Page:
- Royal family: The Thai Royal Family is deeply revered, and it’s crucial to show respect. Disrespecting the Royal Family is a criminal offence, and this extends to images of the king on currency – so don’t step on a dropped coin to stop it from rolling!
- Head touching: In Thai culture, the head is considered the most sacred part of the body. Don’t touch anyone’s head, even in a friendly manner.
- Eating etiquette: When dining, use a fork to push food onto a spoon, which you then bring to your mouth. It’s considered impolite to put a fork directly into your mouth.
- No shoes inside: It’s customary to remove shoes when entering someone’s home, a temple, or a massage parlor. Additionally, you should never step over somebody – even if they are seated on the floor.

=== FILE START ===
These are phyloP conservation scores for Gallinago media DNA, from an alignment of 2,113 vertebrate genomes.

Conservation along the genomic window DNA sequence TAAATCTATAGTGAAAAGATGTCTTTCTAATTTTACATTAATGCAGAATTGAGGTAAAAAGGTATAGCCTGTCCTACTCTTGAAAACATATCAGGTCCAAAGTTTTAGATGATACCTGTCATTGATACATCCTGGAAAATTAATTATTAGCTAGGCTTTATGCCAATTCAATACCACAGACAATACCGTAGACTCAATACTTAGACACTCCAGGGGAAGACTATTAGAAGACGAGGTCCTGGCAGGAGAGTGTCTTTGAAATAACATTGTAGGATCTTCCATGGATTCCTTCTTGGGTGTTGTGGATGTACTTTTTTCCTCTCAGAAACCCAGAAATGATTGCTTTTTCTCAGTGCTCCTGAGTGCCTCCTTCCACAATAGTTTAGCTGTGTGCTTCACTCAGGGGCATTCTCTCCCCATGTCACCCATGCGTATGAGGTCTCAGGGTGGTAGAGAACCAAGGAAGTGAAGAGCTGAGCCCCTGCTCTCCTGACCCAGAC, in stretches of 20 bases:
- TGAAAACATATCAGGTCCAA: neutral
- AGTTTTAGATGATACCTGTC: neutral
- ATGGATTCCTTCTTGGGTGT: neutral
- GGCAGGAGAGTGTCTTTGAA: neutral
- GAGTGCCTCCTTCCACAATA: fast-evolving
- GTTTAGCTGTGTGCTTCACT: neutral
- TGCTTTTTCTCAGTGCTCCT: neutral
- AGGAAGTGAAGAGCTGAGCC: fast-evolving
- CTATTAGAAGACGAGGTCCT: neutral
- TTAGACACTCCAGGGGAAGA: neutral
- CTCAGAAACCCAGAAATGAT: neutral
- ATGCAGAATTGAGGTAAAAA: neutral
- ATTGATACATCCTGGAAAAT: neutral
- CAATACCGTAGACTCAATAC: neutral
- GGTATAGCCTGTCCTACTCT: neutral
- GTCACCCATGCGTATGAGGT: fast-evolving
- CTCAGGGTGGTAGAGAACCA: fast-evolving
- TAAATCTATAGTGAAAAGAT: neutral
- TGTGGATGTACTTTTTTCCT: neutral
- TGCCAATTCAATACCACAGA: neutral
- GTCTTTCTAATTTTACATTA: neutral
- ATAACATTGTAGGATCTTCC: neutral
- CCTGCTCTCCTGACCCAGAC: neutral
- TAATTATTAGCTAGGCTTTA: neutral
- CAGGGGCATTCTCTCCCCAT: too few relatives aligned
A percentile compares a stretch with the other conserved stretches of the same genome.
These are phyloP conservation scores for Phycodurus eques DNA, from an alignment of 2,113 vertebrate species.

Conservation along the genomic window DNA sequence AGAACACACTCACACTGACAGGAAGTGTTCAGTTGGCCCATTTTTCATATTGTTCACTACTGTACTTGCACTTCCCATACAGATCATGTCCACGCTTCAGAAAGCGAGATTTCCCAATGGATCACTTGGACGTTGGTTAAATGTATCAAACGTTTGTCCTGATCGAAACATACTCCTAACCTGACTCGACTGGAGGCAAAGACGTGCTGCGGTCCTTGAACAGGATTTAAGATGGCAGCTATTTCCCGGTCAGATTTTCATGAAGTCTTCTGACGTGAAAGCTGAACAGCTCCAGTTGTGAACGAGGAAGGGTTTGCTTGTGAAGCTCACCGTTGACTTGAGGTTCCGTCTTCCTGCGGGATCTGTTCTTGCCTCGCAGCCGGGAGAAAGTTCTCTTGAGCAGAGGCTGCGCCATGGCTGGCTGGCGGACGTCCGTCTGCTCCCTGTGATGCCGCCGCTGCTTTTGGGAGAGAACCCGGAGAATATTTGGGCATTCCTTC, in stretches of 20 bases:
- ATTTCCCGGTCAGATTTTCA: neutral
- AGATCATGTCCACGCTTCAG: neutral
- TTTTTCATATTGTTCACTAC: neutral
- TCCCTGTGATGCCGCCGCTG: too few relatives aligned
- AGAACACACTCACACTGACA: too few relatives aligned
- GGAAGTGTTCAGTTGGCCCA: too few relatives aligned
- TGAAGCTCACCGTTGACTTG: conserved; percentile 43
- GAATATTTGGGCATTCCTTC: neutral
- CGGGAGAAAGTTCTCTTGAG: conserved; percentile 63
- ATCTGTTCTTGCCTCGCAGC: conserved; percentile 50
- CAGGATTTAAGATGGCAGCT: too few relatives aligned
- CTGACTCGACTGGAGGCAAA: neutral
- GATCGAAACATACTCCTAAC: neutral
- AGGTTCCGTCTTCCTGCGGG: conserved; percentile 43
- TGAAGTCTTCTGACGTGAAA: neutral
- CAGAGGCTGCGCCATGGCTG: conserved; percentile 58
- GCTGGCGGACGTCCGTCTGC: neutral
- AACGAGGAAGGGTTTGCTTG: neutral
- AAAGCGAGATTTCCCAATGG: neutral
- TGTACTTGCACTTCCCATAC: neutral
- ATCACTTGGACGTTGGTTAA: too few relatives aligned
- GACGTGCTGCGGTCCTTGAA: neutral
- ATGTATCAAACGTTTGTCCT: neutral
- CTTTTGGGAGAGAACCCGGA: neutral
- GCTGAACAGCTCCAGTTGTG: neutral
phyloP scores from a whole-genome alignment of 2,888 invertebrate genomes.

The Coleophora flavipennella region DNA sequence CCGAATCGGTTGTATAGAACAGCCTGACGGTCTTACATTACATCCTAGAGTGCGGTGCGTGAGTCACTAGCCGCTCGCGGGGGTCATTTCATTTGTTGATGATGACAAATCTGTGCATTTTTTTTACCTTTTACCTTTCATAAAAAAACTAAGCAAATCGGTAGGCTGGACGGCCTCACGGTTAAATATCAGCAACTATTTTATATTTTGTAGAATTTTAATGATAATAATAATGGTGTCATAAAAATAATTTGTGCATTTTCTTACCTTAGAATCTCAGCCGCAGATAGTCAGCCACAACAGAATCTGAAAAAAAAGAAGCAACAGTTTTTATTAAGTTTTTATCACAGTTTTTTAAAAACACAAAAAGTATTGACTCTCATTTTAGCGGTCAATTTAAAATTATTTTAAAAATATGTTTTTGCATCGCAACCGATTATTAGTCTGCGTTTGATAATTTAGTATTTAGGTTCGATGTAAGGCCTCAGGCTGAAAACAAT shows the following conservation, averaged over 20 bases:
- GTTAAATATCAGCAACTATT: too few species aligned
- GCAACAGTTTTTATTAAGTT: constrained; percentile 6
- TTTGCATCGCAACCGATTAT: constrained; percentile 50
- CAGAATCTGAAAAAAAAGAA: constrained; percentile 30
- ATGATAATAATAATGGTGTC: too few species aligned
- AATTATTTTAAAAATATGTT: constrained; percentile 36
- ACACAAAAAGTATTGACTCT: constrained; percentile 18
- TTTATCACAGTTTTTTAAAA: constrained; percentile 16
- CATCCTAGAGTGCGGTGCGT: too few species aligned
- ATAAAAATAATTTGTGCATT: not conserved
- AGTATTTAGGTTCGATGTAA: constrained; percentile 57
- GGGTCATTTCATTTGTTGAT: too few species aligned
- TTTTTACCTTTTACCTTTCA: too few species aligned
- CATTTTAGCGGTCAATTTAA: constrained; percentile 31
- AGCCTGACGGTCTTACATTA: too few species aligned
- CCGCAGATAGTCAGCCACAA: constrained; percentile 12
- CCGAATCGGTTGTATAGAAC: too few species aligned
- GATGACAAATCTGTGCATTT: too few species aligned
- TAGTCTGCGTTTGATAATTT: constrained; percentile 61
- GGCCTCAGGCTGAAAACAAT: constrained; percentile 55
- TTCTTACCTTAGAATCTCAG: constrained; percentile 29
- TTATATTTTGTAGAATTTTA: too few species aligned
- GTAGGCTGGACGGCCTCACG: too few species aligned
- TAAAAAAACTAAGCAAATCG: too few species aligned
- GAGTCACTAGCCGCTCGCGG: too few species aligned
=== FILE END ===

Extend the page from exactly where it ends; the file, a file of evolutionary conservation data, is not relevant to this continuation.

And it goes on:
- Bargaining: When shopping, it’s polite to haggle for items – just don’t be pushy or aggressive.
- Tipping: Tipping isn’t common in Thailand, but it’s appreciated. Many restaurants include a service charge on the bill, which should be sufficient.
Remember, these are just guidelines, and Thai people understand that foreign visitors may not know all their customs. A smile and a friendly attitude can go a long way.
Best time to visit Chiang Mai: November to February
The ideal time to visit Chiang Mai is during the cooler months between November and February, when this charming city is in its full glory with pleasant weather and vibrant festivals.
It’s the perfect time to explore the ancient temples, bustling markets, and verdant natural landscapes that Chiang Mai is renowned for. But it’s also the most popular time to visit, so keep that in mind!